Karl Rahner, The Trinity, Crossroads Publishing, 1970, pp. xxi + 122. Link to purchase here.
Before I get too far ahead of myself, the book begins with realizing the modern problem of the Trinity. Most Christians do not even know what it is, nor think the doctrine has any bearing on their life. Rahner points out that it doesn’t matter to most whether or not the Son was incarnate, what really matters is that God became incarnate, irrespective of which divine person did so (could just as easily have been the Father or Spirit). As well as, “Should the doctrine of the Trinity be dropped as false, the major part of religious literature could well remain unchanged” (and may I add, the majority of sermons and prayers). We further don’t have a trinitarian view of grace because all that matters is that “God” gives us grace.
The Trinity seems outdated and unrelated to our lives in any way. It is a doctrine we may confess, but most Christians could not claim to actually believe it with an fervency as it has virtually no relation to them at all. It’s just an abstract, incomprehensible concept. This is the stage Rahner sets for this short book. It comes from a desire to re-position the Trinity in the forefront of Christian thought as who God is. If God IS Trinity, then an understanding of this is absolutely necessary if Christians are to know anything about grace and Christ, or be able to relate to God in a substantial way (though it could come from experience and not a dense theological treatise!). Now, back to a few preliminary remarks.
For those of you who do not know, Karl Rahner was a Roman Catholic theologian who lived 1904-84, who was arguably the most influential Catholic theologian of the 20th century. That’s a pretty big deal. His writings grew in stature immediately following the Second Vatican Council of the Roman Catholic Church. Biographical information aside, I read this book rather quickly (its only 120 pages in length) because I was fascinated in the topic, the Trinity.
This work has a reputation of being one of the groundbreaking works in modern Trinitarian thought. Though short, and simply titled, this book is not meant as an introductory textbook to the Trinity. Its audience is one already grounded in the historical formulations of the Trinity as well as the lingering controversies. As such, there were points which I had trouble understanding completely. Karl Rahner is notorious for writing extremely dense prose and using abstract philosophical language. Add all of that on top of the fact that it is some of the first real Catholic theology I’ve read, with its distinctive terms and ideas apart from my Protestant tradition, and it was definitely a harder read than the 120 pages gives away at first.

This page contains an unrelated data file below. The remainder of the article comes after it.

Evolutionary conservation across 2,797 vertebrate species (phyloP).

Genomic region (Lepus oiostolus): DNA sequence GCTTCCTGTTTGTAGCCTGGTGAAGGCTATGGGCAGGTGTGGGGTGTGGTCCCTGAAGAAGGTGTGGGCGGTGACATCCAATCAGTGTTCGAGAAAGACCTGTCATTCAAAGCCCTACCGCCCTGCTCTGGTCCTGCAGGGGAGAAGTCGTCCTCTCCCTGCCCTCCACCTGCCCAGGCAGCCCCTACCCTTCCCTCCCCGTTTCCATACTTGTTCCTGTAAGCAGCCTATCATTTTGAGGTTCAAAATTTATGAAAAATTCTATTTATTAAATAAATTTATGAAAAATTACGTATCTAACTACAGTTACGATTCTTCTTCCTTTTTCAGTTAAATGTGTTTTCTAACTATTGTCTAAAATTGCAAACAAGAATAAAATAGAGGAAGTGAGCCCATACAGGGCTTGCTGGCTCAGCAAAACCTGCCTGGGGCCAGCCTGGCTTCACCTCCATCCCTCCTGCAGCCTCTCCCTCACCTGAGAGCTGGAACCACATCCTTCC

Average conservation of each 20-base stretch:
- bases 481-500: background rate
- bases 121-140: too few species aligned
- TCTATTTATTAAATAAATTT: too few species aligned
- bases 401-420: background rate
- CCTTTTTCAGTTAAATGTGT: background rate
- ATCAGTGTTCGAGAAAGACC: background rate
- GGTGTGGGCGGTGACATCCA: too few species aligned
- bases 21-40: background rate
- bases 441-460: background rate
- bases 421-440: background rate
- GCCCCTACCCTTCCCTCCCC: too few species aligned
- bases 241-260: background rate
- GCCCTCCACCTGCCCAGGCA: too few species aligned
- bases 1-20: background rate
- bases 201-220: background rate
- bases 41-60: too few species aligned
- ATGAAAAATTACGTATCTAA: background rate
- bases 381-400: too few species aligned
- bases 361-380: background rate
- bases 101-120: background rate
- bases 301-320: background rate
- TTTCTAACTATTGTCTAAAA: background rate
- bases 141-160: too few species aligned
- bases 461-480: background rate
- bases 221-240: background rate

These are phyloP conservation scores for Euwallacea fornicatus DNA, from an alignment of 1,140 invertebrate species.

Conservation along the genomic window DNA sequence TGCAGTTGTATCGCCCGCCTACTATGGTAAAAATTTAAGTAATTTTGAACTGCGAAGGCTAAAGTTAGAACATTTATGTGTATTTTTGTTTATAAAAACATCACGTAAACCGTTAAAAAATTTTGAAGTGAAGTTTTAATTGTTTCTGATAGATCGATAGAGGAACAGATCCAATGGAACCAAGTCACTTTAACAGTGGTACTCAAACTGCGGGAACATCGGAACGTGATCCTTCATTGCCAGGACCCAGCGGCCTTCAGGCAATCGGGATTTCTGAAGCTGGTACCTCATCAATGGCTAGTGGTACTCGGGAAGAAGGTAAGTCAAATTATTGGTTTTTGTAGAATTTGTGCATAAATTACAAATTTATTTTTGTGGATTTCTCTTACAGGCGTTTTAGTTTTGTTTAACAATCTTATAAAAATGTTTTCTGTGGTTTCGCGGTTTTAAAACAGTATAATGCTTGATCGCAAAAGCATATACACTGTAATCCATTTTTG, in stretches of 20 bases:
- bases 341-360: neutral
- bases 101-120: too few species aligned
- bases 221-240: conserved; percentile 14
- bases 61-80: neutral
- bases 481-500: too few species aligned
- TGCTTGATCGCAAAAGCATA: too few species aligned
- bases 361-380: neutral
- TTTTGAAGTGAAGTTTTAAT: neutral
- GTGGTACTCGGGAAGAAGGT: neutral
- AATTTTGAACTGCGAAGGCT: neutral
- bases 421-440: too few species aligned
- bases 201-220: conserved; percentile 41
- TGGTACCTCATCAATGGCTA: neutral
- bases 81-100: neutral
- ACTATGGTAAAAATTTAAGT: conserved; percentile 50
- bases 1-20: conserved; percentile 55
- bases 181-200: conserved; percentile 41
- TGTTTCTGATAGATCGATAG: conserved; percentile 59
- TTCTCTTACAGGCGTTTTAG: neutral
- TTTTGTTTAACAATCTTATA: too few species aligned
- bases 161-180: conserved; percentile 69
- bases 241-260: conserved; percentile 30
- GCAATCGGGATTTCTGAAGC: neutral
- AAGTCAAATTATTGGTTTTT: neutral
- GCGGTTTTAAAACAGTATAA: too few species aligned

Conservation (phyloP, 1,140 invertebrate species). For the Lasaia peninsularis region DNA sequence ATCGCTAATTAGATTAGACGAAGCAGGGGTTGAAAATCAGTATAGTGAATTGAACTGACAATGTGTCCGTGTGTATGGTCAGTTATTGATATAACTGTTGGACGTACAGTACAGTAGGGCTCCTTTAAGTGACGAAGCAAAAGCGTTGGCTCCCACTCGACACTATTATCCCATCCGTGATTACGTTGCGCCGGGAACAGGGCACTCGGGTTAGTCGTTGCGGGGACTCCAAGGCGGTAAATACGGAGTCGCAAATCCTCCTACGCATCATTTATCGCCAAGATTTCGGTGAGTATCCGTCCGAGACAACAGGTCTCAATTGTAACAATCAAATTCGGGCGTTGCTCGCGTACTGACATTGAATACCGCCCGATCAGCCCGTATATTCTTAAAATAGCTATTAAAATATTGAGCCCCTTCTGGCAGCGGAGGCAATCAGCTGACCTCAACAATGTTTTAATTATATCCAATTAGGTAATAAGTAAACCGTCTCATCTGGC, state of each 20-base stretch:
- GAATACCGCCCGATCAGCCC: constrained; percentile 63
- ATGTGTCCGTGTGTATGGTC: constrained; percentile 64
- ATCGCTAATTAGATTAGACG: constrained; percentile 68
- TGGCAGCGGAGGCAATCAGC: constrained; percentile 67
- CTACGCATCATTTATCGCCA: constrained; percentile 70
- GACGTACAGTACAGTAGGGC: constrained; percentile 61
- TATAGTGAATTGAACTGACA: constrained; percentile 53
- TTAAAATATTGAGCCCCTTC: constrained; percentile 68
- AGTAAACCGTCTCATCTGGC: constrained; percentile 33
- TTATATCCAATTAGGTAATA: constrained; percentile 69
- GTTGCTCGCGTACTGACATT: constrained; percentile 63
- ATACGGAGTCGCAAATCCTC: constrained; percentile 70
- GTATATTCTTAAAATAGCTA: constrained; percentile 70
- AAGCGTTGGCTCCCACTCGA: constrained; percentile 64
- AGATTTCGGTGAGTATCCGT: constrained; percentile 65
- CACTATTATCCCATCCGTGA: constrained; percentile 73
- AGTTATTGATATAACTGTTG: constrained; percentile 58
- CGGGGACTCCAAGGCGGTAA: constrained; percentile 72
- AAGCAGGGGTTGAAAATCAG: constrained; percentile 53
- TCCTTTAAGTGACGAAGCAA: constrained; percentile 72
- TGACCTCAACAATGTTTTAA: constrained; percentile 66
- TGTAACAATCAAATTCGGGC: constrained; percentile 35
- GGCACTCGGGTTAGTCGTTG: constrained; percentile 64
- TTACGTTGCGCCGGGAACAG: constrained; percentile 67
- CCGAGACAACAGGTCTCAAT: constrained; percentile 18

Nonetheless, I came away with a wonderful picture of God based upon the revelation of scripture and the preaching of the Church. This book is significant theologically for two reasons. First, Rahner develops an axiom that is now famous in Trinitarian thought (the idea was around beforehand, but he was the first to give it substantial treatment) which is “The economic Trinity (God as revealed to us) is the Immanent Trinity (God as God is within Godself eternally) and the Immanent Trinity is the Economic Trinity” (parenthetical remarks my own). Now, if you’re unfamiliar with the issues, this point may be hard to grasp, but Rahner spends 3/4 of his book developing and defending that axiom. That there may be a difference between the two, is based upon the fact that our capacity to receive revelation is limited, so God is usually spoken of as “stooping down” to our own level of understanding to reveal Godself to us in a way that is different from God eternally but still faithful to God’s identity.
Regardless, Rahner’s axiom is a very controversial claim even to this day in theology. I’ll leave you to read up on the controversy yourself some more! It basically boils down to the idea that God reveals just who God is in the events of salvation. The revelation of Father, Son, and Spirit as they are revealed in scripture and in our own experience by God just is God. God doesn’t use intermediaries to relate to us, but relates as Godself, in Trinity directly to us.
Secondly, Rahner suggests a new way of defining the threeness of God as Trinity. Church doctrine and conciliar statements usually explain the Trinity as “One substance (God) in three persons” or something similar. However, Rahner recognizes that our modern usage of the term “person” suggests something entirely different (a center of activity, consciousness, separate essence) than what is meant by the Trinitarian definition. Of course, one must be familiar with the controversy and the nature of theological concepts in order to really appreciate what is going on here. He suggests instead of using the term “person,” that we use the phrase “distinct manner of subsisting.” In this way, it does not connote tritheism, but gets at both the unity and distinction within God’s revelation to us, and as God is within Godself. Much more could be said about this, and the Trinity in general, but this brief review must suffice for now.
Though it was a very difficult book to comprehend, I can honestly say that I came away extremely enriched spiritually as Rahner explained the Trinity. It is definitely not a book for the beginner, as it would likely only further confuse one’s understanding of God if not carefully grounded in basic trinitarian doctrine beforehand. Even so, I will definitely be keeping this book on my shelf and referencing as well as interacting with Rahner’s thoughts on the Trinity for many years to come.